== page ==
I didn’t care for the 2008 Death Race and skipped 2010’s Death Race 2. I’m not sure why I decided to rejoin the franchise with Inferno; I guess I forgot how much I disliked the 2008 film and liked the concept enough to give the third chapter a shot.

If they announce a Death Race 4, I hope my feeble old brain can retain memories of Inferno so I can avoid it. As bad as the 2008 movie was, Inferno gives us something even worse.

As I re-read my review of Death Race, I was tempted to cut and paste my comments as I view both in a nearly identical manner. Heck, I’d planned to claim that Inferno was directed by a Michael Bay-based android until I saw I already made that crack in my prior review!

Like its predecessor, Inferno emphasizes slick action without any sense of logic or excitement. It just takes all the tricks from the Bay bag – over the top sound, rapid editing, constantly moving cameras – and deploys them without the slightest hint of filmmaking skill. I guess someone thinks that all the cinematic hyperactivity will convey thrills to the audience, but they’re wrong; instead, the utter absence of restraint makes the movie consistently irritating. Seriously – does the camera ever stop swirling?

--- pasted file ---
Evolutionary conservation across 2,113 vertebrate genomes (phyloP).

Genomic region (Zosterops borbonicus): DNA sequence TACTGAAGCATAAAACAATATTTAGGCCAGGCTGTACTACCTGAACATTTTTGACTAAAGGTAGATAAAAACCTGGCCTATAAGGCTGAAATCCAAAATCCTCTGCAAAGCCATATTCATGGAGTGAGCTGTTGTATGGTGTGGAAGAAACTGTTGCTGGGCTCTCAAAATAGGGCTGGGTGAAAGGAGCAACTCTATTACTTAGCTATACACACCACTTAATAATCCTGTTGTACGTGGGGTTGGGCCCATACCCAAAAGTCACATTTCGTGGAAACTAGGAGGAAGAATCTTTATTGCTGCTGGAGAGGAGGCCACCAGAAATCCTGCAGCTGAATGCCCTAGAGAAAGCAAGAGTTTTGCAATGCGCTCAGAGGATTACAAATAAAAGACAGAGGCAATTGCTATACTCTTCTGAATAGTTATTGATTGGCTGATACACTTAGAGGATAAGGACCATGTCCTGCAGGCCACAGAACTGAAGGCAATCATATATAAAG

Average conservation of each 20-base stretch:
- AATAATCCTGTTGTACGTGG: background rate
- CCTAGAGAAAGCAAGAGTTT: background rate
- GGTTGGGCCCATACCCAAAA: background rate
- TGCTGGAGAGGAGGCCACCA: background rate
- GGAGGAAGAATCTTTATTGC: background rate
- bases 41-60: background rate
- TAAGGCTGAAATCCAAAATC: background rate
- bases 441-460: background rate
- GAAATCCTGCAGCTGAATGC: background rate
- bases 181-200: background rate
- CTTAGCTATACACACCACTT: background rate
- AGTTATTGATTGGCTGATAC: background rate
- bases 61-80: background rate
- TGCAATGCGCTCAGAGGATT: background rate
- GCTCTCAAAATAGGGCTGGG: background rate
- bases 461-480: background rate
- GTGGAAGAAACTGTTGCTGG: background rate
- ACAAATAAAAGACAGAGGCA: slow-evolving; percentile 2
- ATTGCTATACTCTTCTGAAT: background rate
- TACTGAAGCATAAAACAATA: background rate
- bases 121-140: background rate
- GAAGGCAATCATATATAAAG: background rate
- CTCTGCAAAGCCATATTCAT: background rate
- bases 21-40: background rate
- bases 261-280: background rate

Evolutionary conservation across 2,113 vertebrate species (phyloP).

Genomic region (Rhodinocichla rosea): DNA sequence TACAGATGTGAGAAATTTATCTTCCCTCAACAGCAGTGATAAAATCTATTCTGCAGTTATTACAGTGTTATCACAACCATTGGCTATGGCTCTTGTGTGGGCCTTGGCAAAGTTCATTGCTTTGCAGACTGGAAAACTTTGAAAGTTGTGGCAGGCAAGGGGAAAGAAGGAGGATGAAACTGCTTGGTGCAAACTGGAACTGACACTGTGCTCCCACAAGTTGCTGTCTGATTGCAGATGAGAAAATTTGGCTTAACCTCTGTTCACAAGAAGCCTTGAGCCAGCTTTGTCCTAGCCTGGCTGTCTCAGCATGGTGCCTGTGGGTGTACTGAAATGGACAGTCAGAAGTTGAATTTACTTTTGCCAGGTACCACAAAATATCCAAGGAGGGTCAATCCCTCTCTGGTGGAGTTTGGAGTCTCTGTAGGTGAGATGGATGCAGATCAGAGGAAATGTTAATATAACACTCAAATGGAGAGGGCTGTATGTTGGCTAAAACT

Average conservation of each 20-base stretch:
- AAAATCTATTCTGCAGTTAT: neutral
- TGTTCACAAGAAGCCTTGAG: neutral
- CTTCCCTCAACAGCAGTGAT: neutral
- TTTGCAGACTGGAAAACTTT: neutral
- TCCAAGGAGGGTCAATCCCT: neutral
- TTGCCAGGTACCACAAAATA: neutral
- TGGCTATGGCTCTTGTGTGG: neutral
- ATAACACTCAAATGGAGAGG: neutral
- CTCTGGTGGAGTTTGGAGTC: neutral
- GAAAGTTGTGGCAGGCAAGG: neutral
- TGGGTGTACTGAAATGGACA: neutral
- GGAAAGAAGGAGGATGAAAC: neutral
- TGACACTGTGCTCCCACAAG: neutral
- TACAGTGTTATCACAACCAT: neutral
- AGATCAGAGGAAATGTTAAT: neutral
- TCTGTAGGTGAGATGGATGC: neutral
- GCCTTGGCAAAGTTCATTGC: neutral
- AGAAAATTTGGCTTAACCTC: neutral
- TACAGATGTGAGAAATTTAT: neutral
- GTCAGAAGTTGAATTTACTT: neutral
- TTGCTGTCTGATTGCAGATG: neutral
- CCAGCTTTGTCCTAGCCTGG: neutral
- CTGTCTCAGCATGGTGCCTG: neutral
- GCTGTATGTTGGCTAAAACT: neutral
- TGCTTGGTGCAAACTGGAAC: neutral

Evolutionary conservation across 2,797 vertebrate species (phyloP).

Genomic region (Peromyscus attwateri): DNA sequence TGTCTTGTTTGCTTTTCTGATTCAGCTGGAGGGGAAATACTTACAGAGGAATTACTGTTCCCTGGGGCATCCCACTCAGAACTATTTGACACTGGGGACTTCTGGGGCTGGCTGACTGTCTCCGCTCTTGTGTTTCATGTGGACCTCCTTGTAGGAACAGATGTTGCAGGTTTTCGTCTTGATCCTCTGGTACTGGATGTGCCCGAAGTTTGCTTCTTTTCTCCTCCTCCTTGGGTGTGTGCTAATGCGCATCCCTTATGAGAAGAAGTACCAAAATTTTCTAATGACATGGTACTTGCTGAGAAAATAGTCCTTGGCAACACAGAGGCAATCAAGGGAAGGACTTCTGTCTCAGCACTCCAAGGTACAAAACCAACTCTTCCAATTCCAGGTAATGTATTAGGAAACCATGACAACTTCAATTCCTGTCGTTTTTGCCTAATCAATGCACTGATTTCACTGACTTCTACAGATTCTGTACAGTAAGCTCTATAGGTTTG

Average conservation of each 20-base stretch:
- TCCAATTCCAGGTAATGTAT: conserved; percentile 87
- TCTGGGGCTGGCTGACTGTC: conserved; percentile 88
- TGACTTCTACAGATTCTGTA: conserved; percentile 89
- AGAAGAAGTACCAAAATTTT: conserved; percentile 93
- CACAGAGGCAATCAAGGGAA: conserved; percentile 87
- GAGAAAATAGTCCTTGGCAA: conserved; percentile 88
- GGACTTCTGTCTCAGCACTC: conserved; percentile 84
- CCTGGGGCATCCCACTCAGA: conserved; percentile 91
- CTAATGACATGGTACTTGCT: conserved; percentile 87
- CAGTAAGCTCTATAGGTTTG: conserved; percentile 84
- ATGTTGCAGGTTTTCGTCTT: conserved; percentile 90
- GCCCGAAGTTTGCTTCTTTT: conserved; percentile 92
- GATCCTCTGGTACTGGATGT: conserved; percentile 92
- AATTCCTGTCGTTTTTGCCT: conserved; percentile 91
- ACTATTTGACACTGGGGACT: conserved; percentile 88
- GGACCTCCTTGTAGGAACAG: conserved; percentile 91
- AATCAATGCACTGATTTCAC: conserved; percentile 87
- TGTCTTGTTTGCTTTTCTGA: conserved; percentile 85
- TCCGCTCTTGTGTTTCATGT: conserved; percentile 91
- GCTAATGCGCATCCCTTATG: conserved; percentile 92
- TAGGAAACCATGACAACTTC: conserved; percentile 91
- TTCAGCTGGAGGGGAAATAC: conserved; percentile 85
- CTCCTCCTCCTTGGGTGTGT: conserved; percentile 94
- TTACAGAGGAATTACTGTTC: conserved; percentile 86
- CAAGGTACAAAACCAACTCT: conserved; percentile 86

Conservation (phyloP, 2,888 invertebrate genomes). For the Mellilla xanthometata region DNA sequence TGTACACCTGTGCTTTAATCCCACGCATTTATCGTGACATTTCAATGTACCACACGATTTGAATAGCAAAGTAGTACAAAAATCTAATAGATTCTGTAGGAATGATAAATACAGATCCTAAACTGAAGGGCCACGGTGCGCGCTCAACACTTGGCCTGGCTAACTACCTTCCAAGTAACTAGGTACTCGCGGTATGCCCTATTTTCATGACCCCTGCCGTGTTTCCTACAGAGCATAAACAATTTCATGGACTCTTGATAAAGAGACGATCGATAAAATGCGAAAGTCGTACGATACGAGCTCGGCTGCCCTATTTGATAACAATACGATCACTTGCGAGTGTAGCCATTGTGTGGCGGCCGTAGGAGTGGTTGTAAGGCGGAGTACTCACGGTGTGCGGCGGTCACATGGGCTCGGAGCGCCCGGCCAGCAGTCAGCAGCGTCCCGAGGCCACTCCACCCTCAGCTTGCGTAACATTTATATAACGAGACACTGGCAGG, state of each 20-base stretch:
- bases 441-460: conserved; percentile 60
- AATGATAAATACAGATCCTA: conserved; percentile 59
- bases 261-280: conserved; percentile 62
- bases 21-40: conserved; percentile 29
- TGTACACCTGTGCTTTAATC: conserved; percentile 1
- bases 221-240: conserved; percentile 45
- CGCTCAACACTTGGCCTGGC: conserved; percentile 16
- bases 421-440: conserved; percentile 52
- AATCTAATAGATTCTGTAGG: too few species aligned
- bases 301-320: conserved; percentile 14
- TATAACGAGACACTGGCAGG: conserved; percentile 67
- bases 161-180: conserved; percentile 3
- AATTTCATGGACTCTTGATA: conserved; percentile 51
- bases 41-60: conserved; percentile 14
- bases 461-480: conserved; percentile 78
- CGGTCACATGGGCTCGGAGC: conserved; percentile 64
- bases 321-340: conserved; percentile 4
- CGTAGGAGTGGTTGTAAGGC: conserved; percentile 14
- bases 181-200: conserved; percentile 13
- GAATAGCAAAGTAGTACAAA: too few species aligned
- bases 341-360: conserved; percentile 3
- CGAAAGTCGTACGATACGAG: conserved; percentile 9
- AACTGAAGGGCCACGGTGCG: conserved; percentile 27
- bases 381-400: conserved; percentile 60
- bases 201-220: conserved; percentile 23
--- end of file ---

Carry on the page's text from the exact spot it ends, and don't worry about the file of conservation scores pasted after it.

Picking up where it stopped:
Quite possibly the most mindless movie ever made, the story doesn’t add any pleasure either. Inferno comes with only the most rudimentary of plots, as it essentially dispenses with character issues and themes to simply focus on the Death Race itself. Across the flick’s 106 minutes, I doubt we find more than 10 minutes that lack action of some sort; we always see racing or other kinds of battles.

Maybe that’s what the target audience wants, but I think it flops. Literal non-stop action becomes too much after a while and delivers decreasing returns. Without any breaks from the action, it all becomes white noise; nothing’s exciting if everything is “exciting”.

But that’d require some restraint, and as I already mentioned, we find none of that here. We also can’t find a single decent performance in the bunch. The talented actors here mail in their work – Scott does almost nothing more than cackle maniacally, and if you look closely, I think you can see Rhames count his salary in his head. The lesser lights give us no reason to suspect future glories; campy almost to a person, they overact and fail to bring anything to the tale.

Even with a loose plot, Inferno seems incoherent. The dialogue sounds like someone who learned English as a twelfth language wrote it, and the narrative just acts as a minor excuse for action. It’s all style, and bad style at that, with not a speck of substance to be found.

You know you’ve stumbled upon a poor piece of work when the movie relies on a long flashback sequence to act as its “climax”. I don’t expect a lot from direct-to-video sequels – and I expect even less from direct-to-video sequels to poor films. Even with such low expectations, Inferno falls short.